This research was supported by a generous gift from Dave Jackson.

Compliance with ethical standards

Conflict of interest

Aprovisional patent application was filed by Yuexin Xu, Edus H. Warren and Scott S. Tykodi regarding TCRs described in this study. The other authors declare that they have no conflict of interest.

Ethical approval and ethical standard

All study protocols and donor consent documents were approved by the Institutional Review Board of Fred Hutchinson Cancer Research Center, Seattle, Washington, USA and included protocols 1495 (skin biopsy), 999.209 (skin biopsy), 868 (healthy donor leukapheresis), 1246 (cancer patient leukapheresis), and 1810 (RCC tumor, normal kidney, peripheral blood).

Informed consent

Written informed consent was obtained from all individual donors of biological samples for research use included in this study. Kidney cancer donor D consent for the collection of RCC tumor tissue for study 1810 also authorized collection of clinical data from the donor’s electronic medical record, including treatment history and disease status.

Cell line authentication

The cell lines T2, A498, MDA-231, BT-20, and SW480 were obtained from American Type Culture Collection (Manassas, VA). The cell line lenti-X 293T virus packaging cells was obtained from Clontech Laboratories (Mountain View, CA). The RCC tumor lines LB1828, BB65, DOBSKI, and the BB65-LCL line were a generous gift from Dr. Benoît Van den Eynde (Ludwig Institute for Cancer Research, Brussels, Belgium). The TM-LCL line was a generous gift from Dr. Phillip D. Greenberg and Dr. Tom B. Schmitt (Fred Hutchinson Cancer Research Center, Seattle, WA, USA). The phenotypes of these lines were verified by the source before arriving at our facility. The phenotypic characterization of RCC tumor line SST548 was previously verified [10]. Paired RCC tumor and PTEC cultures from four clear-cell RCC tumors and adjacent normal kidney cortex, as well as three fibroblast lines derived from skin biopsies of three additional donors were established following specific cell culture protocols to ensure propagation of the targeted cell types [50, 51, 52]. Expression of the 5T4 tumor marker on the four primary RCC lines was verified by flow cytometry, as shown in Supplementary Fig. 6. No 5T4 expression was detected on any fibroblast or PTEC lines [10]. PCR-based HLA-typing of genomic DNA was performed for all cell lines to select for HLA-A2 expression [10]. Mycoplasma was routinely tested. Phenotypes for cell morphology and growth rate were monitored regularly and did not change over time. All the experiments were performed with cells at a low passage number (≤ 10).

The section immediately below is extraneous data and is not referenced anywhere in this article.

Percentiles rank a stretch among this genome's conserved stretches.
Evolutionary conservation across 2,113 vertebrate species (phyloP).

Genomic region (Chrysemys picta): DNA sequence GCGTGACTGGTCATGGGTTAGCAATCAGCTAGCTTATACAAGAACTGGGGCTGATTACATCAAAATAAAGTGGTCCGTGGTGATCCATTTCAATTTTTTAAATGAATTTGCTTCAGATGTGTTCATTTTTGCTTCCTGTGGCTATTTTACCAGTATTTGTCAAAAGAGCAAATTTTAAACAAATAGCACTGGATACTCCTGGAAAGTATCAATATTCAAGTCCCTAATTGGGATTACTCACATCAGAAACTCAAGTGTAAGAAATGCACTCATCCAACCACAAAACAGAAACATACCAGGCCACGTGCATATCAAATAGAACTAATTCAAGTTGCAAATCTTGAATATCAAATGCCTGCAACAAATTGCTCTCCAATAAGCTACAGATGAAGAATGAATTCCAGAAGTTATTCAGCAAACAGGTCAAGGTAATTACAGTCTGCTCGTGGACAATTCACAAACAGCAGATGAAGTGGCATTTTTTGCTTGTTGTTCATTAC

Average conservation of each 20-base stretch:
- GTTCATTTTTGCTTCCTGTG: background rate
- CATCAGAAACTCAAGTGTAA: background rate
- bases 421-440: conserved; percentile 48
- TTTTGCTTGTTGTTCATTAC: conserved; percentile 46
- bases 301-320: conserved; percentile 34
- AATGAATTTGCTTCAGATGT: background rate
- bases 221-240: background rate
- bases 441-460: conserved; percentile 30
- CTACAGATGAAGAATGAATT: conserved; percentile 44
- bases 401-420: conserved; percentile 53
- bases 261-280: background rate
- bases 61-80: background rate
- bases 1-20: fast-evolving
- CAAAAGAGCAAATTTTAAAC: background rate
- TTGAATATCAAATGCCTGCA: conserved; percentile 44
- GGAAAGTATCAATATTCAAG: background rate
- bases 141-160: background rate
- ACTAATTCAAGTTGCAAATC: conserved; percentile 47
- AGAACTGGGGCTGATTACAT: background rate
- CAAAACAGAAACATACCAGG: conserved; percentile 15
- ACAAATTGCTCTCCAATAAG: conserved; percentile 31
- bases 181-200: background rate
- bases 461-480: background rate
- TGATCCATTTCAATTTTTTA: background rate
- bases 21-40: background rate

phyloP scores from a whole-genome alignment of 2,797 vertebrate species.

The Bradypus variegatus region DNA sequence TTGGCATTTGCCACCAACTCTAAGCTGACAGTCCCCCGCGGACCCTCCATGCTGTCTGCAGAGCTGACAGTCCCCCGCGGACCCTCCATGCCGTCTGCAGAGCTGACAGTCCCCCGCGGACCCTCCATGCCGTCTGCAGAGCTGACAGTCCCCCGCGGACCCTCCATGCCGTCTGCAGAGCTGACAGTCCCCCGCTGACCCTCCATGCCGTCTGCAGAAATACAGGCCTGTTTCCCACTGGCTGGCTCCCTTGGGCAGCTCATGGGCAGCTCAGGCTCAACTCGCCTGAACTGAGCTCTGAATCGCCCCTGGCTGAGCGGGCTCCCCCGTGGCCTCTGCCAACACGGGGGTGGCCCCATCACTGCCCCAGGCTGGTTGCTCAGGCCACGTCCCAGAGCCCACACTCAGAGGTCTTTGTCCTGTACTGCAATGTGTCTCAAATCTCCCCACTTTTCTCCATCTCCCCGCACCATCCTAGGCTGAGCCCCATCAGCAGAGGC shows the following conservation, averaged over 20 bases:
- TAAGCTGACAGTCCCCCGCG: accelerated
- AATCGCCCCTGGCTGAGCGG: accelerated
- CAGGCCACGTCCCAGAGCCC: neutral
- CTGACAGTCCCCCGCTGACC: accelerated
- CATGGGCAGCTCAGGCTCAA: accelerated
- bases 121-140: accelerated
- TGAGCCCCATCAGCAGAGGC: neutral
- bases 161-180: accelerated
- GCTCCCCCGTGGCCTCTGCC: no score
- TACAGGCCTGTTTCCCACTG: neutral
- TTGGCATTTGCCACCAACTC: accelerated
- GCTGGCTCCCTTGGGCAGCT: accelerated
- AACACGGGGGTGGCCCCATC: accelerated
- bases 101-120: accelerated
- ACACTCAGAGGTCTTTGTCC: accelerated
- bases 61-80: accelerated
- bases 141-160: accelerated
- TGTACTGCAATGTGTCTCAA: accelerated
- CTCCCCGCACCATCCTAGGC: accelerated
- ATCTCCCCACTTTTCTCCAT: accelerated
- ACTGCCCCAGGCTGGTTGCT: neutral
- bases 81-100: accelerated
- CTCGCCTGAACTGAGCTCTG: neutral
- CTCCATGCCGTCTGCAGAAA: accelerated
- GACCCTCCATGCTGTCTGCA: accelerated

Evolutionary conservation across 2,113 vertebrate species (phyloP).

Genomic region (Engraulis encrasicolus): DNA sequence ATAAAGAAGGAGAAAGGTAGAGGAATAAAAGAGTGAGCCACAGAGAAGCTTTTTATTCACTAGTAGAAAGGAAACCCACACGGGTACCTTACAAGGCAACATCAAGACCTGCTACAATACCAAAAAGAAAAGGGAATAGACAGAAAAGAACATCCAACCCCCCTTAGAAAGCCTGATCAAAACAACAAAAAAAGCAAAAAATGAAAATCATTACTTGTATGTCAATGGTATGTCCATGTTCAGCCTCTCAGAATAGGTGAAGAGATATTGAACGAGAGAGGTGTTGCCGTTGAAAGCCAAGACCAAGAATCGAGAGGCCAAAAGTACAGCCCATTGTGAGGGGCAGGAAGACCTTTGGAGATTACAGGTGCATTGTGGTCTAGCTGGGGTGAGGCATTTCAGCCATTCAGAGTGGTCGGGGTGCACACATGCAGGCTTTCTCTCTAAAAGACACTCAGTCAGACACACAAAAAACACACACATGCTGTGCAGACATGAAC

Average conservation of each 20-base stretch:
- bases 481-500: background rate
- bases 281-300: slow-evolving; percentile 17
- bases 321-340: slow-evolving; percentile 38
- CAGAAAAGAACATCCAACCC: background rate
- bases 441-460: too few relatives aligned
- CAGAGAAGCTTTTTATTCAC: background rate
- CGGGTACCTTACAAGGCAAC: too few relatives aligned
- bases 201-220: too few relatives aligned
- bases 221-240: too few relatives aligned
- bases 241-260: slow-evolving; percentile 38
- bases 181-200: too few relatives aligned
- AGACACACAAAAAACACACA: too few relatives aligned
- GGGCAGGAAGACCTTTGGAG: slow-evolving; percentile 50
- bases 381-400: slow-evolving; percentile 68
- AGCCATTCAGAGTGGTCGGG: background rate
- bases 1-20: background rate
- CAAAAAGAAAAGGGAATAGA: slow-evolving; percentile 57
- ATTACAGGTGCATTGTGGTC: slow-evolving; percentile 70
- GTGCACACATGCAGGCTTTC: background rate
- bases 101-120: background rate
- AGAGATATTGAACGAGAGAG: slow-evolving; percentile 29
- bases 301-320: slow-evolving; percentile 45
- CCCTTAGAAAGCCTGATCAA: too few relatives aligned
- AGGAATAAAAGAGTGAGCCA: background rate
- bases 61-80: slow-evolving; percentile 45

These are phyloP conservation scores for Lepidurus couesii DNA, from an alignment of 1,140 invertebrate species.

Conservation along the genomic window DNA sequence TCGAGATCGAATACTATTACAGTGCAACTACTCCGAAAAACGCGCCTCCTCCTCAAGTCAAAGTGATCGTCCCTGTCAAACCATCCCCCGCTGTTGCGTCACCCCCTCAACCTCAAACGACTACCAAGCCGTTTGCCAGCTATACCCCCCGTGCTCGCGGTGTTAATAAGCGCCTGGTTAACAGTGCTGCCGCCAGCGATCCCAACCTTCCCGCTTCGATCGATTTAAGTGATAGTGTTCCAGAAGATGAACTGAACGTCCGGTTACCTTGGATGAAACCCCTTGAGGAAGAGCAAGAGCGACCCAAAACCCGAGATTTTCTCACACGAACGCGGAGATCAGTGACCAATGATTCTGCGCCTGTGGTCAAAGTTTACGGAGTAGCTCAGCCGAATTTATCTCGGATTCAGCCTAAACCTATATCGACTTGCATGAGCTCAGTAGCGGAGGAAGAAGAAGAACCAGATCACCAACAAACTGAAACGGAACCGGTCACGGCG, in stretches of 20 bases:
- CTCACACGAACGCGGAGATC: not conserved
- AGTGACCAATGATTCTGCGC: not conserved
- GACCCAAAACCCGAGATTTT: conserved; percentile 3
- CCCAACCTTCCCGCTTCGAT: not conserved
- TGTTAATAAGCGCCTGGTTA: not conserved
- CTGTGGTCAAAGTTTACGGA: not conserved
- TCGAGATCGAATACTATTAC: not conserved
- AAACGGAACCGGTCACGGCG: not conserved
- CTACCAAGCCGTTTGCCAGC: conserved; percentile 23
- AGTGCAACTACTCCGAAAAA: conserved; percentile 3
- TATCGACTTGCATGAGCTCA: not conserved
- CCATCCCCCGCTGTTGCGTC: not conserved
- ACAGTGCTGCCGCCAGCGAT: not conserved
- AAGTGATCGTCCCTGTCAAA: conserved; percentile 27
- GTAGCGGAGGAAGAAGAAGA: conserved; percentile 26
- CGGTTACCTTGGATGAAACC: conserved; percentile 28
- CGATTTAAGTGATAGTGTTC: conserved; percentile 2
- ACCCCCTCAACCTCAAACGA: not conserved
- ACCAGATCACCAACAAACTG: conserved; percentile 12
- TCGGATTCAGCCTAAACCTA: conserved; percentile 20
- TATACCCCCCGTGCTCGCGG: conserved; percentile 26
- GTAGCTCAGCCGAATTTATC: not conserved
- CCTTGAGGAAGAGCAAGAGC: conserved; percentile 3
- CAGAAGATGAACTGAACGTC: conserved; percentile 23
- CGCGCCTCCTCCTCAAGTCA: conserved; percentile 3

Supplementary material

262_2019_2419_MOESM1_ESM.pdf (803 kb)
Supplementary material 1 (PDF 804 kb)


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Open AccessThis article is distributed under the terms of the Creative Commons Attribution 4.0 International License (, which permits unrestricted use, distribution, and reproduction in any medium, provided you give appropriate credit to the original author(s) and the source, provide a link to the Creative Commons license, and indicate if changes were made.

Authors and Affiliations

  1. 1.Clinical Research DivisionFred Hutchinson Cancer Research CenterSeattleUSA
  2. 2.Department of PathologyUniversity of Washington School of MedicineSeattleUSA
  3. 3.Division of Medical Oncology, Department of MedicineUniversity of WashingtonSeattleUSA